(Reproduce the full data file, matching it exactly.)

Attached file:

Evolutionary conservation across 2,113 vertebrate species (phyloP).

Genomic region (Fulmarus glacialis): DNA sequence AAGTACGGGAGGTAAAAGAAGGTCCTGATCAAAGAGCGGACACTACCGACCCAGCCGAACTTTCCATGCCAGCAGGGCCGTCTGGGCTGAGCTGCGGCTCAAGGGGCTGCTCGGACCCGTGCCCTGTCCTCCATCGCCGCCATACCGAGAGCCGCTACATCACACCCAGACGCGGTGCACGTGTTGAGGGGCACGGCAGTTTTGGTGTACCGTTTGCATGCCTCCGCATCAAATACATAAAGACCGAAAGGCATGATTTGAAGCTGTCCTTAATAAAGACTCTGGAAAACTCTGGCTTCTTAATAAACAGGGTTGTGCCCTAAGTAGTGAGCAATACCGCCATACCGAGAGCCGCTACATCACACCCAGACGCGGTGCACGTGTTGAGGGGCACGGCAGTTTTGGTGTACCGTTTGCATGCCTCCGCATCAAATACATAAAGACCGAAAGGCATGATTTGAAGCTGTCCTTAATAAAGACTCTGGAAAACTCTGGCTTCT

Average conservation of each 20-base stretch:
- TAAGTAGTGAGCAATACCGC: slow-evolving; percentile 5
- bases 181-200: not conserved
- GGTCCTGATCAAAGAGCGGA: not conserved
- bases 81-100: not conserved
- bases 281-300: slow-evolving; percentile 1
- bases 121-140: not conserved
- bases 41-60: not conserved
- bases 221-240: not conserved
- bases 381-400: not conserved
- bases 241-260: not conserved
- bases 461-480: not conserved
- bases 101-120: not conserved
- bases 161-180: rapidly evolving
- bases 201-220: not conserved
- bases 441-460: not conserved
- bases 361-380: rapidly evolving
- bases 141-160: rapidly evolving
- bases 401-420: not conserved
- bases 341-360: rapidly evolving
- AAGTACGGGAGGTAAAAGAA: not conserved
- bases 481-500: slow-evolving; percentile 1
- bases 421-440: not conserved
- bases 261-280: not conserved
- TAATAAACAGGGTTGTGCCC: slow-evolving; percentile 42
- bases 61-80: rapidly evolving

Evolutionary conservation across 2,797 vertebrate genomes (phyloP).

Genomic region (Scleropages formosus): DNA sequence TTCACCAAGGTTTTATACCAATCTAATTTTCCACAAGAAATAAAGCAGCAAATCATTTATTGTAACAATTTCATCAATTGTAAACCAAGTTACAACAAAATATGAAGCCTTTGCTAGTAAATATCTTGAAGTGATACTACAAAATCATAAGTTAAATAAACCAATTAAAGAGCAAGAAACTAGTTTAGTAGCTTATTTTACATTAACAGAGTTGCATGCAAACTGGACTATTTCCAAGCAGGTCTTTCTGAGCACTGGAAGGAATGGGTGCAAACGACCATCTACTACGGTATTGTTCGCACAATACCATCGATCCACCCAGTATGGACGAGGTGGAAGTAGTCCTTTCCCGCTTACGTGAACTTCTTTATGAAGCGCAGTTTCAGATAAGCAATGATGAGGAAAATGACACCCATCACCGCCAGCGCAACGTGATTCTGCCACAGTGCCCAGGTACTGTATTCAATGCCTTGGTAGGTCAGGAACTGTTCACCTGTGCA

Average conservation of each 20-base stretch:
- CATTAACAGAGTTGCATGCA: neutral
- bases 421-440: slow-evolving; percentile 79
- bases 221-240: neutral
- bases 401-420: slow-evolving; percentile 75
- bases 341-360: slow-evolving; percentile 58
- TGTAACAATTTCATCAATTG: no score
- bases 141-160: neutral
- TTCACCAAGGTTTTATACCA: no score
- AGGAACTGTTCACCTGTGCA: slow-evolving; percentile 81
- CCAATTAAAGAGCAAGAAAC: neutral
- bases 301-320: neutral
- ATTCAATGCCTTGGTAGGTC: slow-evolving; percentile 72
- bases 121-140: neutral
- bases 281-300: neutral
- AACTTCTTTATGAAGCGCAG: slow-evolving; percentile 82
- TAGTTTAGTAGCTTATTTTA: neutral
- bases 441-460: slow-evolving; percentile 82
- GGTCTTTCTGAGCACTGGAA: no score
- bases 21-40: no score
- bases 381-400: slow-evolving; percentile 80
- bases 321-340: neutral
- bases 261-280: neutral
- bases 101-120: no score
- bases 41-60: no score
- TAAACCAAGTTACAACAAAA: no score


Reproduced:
Evolutionary conservation across 2,113 vertebrate species (phyloP).

Genomic region (Fulmarus glacialis): DNA sequence AAGTACGGGAGGTAAAAGAAGGTCCTGATCAAAGAGCGGACACTACCGACCCAGCCGAACTTTCCATGCCAGCAGGGCCGTCTGGGCTGAGCTGCGGCTCAAGGGGCTGCTCGGACCCGTGCCCTGTCCTCCATCGCCGCCATACCGAGAGCCGCTACATCACACCCAGACGCGGTGCACGTGTTGAGGGGCACGGCAGTTTTGGTGTACCGTTTGCATGCCTCCGCATCAAATACATAAAGACCGAAAGGCATGATTTGAAGCTGTCCTTAATAAAGACTCTGGAAAACTCTGGCTTCTTAATAAACAGGGTTGTGCCCTAAGTAGTGAGCAATACCGCCATACCGAGAGCCGCTACATCACACCCAGACGCGGTGCACGTGTTGAGGGGCACGGCAGTTTTGGTGTACCGTTTGCATGCCTCCGCATCAAATACATAAAGACCGAAAGGCATGATTTGAAGCTGTCCTTAATAAAGACTCTGGAAAACTCTGGCTTCT

Average conservation of each 20-base stretch:
- TAAGTAGTGAGCAATACCGC: slow-evolving; percentile 5
- bases 181-200: not conserved
- GGTCCTGATCAAAGAGCGGA: not conserved
- bases 81-100: not conserved
- bases 281-300: slow-evolving; percentile 1
- bases 121-140: not conserved
- bases 41-60: not conserved
- bases 221-240: not conserved
- bases 381-400: not conserved
- bases 241-260: not conserved
- bases 461-480: not conserved
- bases 101-120: not conserved
- bases 161-180: rapidly evolving
- bases 201-220: not conserved
- bases 441-460: not conserved
- bases 361-380: rapidly evolving
- bases 141-160: rapidly evolving
- bases 401-420: not conserved
- bases 341-360: rapidly evolving
- AAGTACGGGAGGTAAAAGAA: not conserved
- bases 481-500: slow-evolving; percentile 1
- bases 421-440: not conserved
- bases 261-280: not conserved
- TAATAAACAGGGTTGTGCCC: slow-evolving; percentile 42
- bases 61-80: rapidly evolving

Evolutionary conservation across 2,797 vertebrate genomes (phyloP).

Genomic region (Scleropages formosus): DNA sequence TTCACCAAGGTTTTATACCAATCTAATTTTCCACAAGAAATAAAGCAGCAAATCATTTATTGTAACAATTTCATCAATTGTAAACCAAGTTACAACAAAATATGAAGCCTTTGCTAGTAAATATCTTGAAGTGATACTACAAAATCATAAGTTAAATAAACCAATTAAAGAGCAAGAAACTAGTTTAGTAGCTTATTTTACATTAACAGAGTTGCATGCAAACTGGACTATTTCCAAGCAGGTCTTTCTGAGCACTGGAAGGAATGGGTGCAAACGACCATCTACTACGGTATTGTTCGCACAATACCATCGATCCACCCAGTATGGACGAGGTGGAAGTAGTCCTTTCCCGCTTACGTGAACTTCTTTATGAAGCGCAGTTTCAGATAAGCAATGATGAGGAAAATGACACCCATCACCGCCAGCGCAACGTGATTCTGCCACAGTGCCCAGGTACTGTATTCAATGCCTTGGTAGGTCAGGAACTGTTCACCTGTGCA

Average conservation of each 20-base stretch:
- CATTAACAGAGTTGCATGCA: neutral
- bases 421-440: slow-evolving; percentile 79
- bases 221-240: neutral
- bases 401-420: slow-evolving; percentile 75
- bases 341-360: slow-evolving; percentile 58
- TGTAACAATTTCATCAATTG: no score
- bases 141-160: neutral
- TTCACCAAGGTTTTATACCA: no score
- AGGAACTGTTCACCTGTGCA: slow-evolving; percentile 81
- CCAATTAAAGAGCAAGAAAC: neutral
- bases 301-320: neutral
- ATTCAATGCCTTGGTAGGTC: slow-evolving; percentile 72
- bases 121-140: neutral
- bases 281-300: neutral
- AACTTCTTTATGAAGCGCAG: slow-evolving; percentile 82
- TAGTTTAGTAGCTTATTTTA: neutral
- bases 441-460: slow-evolving; percentile 82
- GGTCTTTCTGAGCACTGGAA: no score
- bases 21-40: no score
- bases 381-400: slow-evolving; percentile 80
- bases 321-340: neutral
- bases 261-280: neutral
- bases 101-120: no score
- bases 41-60: no score
- TAAACCAAGTTACAACAAAA: no score